Besides the huge technical impacts of his research, Professor Gatos made other immense contributions to advance the materials community. He was committed to creating forums and scientific meetings for all classes of technological materials researchers, from basic science to engineering, engaged in both theory and practical applications.

    He cofounded the Materials Research Society and was its first president (1973–76). He served as vice president (1964) and president (1967) of the Electrochemical Society (ECS); under his tenure, the Solid State Science and Technology section of the Journal of the Electrochemical Society was created. He also founded the journal Surface Science and was its editor in chief (1964–92).

    Professor Gatos received numerous honors, including the ECS Solid State Science and Technology Award (1975), designation as an honorary ECS member (1978), the ECS Edward Goodrich Acheson Medal and Prize (1982), and election to the National Academy of Engineering (1983). He also received the NASA Award for Exceptional Scientific Achievement (1975), Gold Cross of Order of Merit of the Polish Republic (1980), International Gallium Arsenide and Related Compounds Award (1992), and Heinrich Welker Gold Medal (1992). He was a fellow of the American Association of the Advancement of Science and American Academy of Arts and Sciences.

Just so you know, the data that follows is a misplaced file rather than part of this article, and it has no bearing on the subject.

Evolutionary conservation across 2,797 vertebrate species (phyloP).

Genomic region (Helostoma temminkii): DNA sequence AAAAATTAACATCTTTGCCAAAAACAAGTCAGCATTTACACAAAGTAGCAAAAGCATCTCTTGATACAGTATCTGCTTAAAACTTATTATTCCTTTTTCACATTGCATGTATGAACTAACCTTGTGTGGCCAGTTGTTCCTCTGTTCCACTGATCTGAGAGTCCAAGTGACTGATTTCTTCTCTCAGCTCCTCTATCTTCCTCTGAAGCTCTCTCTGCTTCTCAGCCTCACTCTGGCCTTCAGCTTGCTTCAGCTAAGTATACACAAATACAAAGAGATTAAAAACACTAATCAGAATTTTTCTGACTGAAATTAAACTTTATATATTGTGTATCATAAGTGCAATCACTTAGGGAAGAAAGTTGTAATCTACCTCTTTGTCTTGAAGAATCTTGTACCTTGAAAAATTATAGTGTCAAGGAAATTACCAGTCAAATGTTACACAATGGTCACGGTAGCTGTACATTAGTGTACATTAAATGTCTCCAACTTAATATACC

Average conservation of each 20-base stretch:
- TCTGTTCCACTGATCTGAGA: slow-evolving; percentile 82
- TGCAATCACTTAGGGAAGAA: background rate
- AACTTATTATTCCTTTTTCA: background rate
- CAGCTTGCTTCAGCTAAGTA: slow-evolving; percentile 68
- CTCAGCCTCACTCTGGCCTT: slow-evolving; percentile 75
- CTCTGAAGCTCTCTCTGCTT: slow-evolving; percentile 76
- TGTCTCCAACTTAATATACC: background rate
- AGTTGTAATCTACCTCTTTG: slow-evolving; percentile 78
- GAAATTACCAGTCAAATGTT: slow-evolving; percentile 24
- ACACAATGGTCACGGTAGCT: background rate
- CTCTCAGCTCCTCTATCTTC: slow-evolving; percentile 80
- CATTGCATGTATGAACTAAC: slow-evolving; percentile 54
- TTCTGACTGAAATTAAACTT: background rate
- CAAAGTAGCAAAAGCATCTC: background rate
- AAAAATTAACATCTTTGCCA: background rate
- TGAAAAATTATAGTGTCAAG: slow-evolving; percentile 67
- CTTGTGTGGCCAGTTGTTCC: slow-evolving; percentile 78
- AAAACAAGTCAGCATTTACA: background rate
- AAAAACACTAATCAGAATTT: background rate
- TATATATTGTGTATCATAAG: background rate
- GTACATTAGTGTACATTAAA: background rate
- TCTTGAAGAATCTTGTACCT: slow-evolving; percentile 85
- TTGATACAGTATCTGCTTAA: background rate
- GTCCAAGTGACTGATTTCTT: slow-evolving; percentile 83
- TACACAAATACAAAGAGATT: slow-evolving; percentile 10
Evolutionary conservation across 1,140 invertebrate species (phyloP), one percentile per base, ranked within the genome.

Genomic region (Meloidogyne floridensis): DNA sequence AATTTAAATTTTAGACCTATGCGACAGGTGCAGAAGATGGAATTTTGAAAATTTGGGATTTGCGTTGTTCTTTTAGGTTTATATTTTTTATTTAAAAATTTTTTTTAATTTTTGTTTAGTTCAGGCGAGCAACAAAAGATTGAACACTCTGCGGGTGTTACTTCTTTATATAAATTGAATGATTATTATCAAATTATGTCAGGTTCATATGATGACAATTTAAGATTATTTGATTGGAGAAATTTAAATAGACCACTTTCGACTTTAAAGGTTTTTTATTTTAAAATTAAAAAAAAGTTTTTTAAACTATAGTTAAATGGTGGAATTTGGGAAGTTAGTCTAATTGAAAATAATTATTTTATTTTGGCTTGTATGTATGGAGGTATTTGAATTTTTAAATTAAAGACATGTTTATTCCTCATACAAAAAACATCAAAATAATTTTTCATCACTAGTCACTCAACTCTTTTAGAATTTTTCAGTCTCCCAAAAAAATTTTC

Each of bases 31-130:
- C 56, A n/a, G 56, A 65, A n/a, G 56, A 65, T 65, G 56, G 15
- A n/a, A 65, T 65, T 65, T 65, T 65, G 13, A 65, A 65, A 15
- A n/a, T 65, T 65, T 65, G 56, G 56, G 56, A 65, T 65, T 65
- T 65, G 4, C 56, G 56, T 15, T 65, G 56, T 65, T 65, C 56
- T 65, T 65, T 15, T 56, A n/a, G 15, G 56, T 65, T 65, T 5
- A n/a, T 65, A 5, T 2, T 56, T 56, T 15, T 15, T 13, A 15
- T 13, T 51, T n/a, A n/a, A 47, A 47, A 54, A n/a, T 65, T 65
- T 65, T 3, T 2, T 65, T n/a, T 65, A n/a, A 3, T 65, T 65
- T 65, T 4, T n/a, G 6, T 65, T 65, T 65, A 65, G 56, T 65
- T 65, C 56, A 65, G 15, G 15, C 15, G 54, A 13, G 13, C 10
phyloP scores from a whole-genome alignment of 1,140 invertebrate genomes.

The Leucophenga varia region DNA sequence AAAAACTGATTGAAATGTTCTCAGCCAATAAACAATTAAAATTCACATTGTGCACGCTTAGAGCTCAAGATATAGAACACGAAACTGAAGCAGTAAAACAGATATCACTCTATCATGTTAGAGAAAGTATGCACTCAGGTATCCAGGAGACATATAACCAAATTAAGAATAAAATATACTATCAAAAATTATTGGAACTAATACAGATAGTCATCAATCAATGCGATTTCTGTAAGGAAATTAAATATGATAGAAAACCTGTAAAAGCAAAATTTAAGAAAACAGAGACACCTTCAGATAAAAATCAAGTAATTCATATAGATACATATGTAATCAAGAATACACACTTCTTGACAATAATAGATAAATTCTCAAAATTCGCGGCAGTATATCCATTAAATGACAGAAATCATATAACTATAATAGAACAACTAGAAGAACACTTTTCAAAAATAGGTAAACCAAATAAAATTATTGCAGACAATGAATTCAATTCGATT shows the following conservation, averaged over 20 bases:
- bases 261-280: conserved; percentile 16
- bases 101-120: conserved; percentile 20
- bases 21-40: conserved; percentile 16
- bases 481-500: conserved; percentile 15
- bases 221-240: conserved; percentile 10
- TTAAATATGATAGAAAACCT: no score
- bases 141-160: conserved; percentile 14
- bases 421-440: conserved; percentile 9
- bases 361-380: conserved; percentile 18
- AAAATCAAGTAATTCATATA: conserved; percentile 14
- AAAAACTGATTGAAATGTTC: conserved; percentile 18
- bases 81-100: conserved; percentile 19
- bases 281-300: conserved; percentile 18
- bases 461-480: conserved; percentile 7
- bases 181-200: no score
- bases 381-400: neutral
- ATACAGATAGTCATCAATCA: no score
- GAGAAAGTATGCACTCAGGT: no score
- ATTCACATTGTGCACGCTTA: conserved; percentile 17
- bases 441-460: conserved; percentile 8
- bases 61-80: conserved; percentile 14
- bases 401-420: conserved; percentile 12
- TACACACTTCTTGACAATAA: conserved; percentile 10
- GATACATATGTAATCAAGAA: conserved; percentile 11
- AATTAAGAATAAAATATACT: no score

In 1991 Sumitomo Electric Industries established the Harry C. Gatos Distinguished Lecture and Prize in recognition of his pioneering research and development and application of advanced materials (and in recognition of the many students Professor Gatos brought from Japan). He was the first recipient of the award. He also received an honorary DS degree from Indiana University (1983).